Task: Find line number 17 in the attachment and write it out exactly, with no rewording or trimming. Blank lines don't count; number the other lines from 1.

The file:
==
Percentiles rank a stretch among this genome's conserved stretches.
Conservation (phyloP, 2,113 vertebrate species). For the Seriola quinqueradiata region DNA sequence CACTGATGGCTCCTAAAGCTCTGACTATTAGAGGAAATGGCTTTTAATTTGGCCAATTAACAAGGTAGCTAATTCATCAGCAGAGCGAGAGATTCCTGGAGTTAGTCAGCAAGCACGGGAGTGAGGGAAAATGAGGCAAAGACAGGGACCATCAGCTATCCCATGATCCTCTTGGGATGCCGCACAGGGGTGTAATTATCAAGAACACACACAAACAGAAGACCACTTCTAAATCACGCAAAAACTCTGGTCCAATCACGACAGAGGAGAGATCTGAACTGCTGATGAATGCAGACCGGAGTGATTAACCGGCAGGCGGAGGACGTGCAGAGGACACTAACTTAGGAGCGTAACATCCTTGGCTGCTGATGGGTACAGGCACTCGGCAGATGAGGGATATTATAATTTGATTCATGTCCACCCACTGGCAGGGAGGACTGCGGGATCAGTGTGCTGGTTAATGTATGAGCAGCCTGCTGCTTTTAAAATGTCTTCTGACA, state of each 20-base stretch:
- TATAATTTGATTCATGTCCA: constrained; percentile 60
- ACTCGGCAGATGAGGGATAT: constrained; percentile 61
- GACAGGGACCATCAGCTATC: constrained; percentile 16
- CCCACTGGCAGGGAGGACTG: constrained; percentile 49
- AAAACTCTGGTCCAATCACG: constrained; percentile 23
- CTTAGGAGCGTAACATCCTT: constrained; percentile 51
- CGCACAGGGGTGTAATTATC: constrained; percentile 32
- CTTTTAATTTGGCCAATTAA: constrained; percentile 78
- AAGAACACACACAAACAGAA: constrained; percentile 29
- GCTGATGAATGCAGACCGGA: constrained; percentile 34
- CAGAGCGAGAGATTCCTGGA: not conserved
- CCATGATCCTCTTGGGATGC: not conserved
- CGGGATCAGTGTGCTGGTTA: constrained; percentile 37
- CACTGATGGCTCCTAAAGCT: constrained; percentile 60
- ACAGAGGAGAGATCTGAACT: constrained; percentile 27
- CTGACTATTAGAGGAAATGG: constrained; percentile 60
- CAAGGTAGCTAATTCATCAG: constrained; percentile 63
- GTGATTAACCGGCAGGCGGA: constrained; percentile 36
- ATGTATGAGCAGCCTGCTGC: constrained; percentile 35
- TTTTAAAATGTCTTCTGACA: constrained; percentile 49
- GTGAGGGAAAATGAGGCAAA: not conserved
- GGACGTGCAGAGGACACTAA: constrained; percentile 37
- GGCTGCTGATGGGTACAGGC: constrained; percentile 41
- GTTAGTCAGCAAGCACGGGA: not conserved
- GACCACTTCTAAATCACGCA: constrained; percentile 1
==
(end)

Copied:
- ACAGAGGAGAGATCTGAACT: constrained; percentile 27